Reflections on a stint in London’s East End

PUBLISHED: 17:01 23 October 2008 | UPDATED: 13:42 05 October 2010

TWO Saturdays ago, the Tories, with an eye to the 2010 council and possible Parliamentary elections, leafleted my street in Bow. “Roman Road Fiasco!” thundered the headline on the In Touch Bow Conservatives’ flyer... “Labour forced through Morrisons-Safeway planning application” Now, the people of Bow are not thick. Bow Conservatives on this one are certainly not “in touch.” Do they think we’re muppets? Yes, it was Labour who eventually “forced” that application through, but only because the Tories by boycotting the committee had been unable to cast their decisive vote

Ted Jeory puts East End politicians in the dock

TWO Saturdays ago, the Tories, with an eye to the 2010 council and possible Parliamentary elections, leafleted my street in Bow.

“Roman Road Fiasco!” thundered the headline on the In Touch Bow Conservatives’ flyer.

“The Labour controlled council forced through a planning application on the Morrisons-Safeway… 3,000 people signed a petition opposing this monstrosity, but Labour rammed it through after the first committee meeting was reduced to chaos.”

Now, the people of Bow may be a lot of things, but they’re not thick. And the Bow Conservatives may be a lot of things, but on this one they’re certainly not “in touch.”

In fact, as we say in Bow (with correct accent and several expletives-deleted), do they think we’re muppets?

Yes, it was Labour councillors who eventually “forced” that application through, but only because the Tories, who by boycotting the committee, had been unable to cast their decisive vote.

If the two adjectives “fiasco” and “chaos” apply to anyone in this case, it’s to them. And this temporary mess (I suspect the Tories will soon quietly rejoin planning and licensing committees) sums up neatly where we’re at with Tower Hamlets politics: a tendency by any party that begins to threaten Labour to shoot itself in the foot.

When I joined the East London Advertiser in September, 2005, both the Tories and Respect had just single seats in the Labour and Lib-Dem dominated council chamber.

Back then, George Galloway was still riding the crest of his General Election and Washington wave; and a real buzz of political change could be sensed throughout the East End.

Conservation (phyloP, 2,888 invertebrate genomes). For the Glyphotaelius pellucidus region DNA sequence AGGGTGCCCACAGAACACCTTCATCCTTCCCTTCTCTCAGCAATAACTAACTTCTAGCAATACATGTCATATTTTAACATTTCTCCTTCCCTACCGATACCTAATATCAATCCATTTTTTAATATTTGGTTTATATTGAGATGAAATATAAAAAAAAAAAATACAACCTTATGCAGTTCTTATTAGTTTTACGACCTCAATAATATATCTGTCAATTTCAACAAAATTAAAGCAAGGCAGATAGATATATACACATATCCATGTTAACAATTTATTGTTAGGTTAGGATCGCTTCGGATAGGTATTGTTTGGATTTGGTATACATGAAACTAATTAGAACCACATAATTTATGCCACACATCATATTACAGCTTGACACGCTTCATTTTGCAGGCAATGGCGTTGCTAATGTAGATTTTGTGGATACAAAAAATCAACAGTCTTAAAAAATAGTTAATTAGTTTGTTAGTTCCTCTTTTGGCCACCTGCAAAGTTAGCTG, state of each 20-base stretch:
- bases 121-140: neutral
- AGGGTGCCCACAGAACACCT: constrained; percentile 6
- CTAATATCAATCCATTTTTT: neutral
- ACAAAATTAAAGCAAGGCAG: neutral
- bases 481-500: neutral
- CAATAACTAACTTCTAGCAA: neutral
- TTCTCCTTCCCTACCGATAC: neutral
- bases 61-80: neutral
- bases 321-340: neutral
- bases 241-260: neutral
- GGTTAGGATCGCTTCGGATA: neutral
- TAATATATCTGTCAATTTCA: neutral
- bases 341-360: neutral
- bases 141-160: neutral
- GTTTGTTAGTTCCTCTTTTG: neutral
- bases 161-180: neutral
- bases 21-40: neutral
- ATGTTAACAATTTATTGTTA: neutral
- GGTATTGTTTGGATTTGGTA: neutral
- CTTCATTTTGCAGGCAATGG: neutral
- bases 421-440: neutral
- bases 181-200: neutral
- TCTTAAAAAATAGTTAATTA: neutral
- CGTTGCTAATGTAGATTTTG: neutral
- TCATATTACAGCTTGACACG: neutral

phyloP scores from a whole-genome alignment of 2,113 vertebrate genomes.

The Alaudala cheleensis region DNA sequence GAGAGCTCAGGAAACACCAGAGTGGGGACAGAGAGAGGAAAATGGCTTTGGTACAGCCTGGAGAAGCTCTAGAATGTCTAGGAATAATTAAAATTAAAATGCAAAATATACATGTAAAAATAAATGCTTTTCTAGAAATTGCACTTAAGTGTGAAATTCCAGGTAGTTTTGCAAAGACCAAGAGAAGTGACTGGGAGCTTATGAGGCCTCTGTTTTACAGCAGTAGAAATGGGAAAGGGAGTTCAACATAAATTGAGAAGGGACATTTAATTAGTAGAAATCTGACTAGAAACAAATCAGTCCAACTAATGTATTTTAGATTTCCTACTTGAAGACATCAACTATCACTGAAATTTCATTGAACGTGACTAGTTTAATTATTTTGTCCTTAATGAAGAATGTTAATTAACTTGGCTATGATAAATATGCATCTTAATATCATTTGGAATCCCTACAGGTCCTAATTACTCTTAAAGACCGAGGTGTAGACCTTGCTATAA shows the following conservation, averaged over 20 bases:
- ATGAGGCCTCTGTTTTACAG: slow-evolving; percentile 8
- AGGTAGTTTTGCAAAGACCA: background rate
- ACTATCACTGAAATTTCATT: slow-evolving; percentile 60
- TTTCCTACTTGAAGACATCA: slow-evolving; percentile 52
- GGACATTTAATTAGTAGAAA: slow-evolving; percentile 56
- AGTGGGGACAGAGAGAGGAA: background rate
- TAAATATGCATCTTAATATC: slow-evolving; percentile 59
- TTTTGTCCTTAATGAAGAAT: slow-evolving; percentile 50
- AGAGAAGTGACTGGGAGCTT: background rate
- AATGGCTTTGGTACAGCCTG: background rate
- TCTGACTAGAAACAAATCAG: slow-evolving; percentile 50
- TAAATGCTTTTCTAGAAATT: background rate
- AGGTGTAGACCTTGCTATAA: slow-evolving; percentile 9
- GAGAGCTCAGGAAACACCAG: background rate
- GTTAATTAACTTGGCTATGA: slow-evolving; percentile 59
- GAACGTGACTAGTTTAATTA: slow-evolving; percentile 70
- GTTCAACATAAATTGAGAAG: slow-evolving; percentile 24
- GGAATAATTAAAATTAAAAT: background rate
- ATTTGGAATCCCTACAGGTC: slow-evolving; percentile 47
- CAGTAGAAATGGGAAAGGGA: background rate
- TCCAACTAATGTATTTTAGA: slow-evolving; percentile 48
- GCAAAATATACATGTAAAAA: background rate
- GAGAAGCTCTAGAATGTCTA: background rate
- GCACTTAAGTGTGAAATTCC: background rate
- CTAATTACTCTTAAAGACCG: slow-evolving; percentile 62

And in the May, 2006, elections, it happened. The Labour leadership of Michael Keith, Abdus Shukur and David Edgar was decapitated, the Liberals were obliterated, the Conservatives grew to seven and Galloway unleashed his “dozen Bengali tigers.”

Labour was left fretting on a majority of one. Heady days.

But, of course, it was never going to last.

Along with the deep concerns over postal ballots, that election exposed another unsavoury and corrupting characteristic of Tower Hamlets politics—the growth of voting on racial rather than purely party lines.

That and a self-interested desire for self-preservation mean traditional parties here in Tower Hamlets are in danger of becoming vehicles of convenience.

The SWP grew sick of it and legged it (although the other argument is they were told to shove off), leaving Respect a fairly ineffectual rump of six.

Nowhere else does this primitive village realpolitik manifest itself more than in Mile End East, where as soon as the by-election was called earlier this month, activists from all parties called me seeking an inside line on whether their opponents were going to select a Bengali or someone white.

Ironically, this mentality partly triggered the by-election in the first place: Labour’s intelligent Rupert Bawden had grown disillusioned of it all and quit.

Many others who care deeply about this area share his concerns.

The council has coined as its new theme “One Tower Hamlets” and, if that’s not just hot air, that’s admirable.

In that regard, its decision to retain Bancroft Library was the right step.

And fortunately, among the dross, the Town Hall has some extremely capable figures.

At officer level, chief executive Martin Smith and education boss Kevan Collins are first rate

Politicians with good hearts and/or heads include Stephanie Eaton, Sirajul Islam (who, having cut off his Hamlet cigar-man comb-over looks a different animal!), Peter Golds, Marc Francis, Josh Peck, Tim Archer, Oli Rahman, Ahmed Hussain, Harun Miah and creative thinker Shiria Khatun.

Quite possibly, if he can maintain a correct political distance both from the East London Mosque and also his friend, the new assistant chief executive, Lutfur Rahman Ali (who at last Wednesday’s council meeting perked up only when Labour’s court jester Abdal Ullah cracked the gags), that group could also include current leader Lutfur Rahman.

They are the ones capable of steering Tower Hamlets towards unity and away from the sometimes divisive language and policies heard at the Town Hall.



SO WHAT will Tower Hamlets look like politically in May, 2010? My guess is that Lutfur will still be leader, the Tories will be a far bigger force (even in Bow), Labour’s Rushanara Ali will be MP for Bethnal Green & Bow, and Jim Fitzpatrick will just scrape in at Poplar & Limehouse.

You never know, I may even stand as an Independent for the Town Hall—they’d just love that!

And with that lovely thought, the Jeory is now dismissed.



Anyone who wants to contact me with tips or for advice can reach me by clicking Ted Jeory

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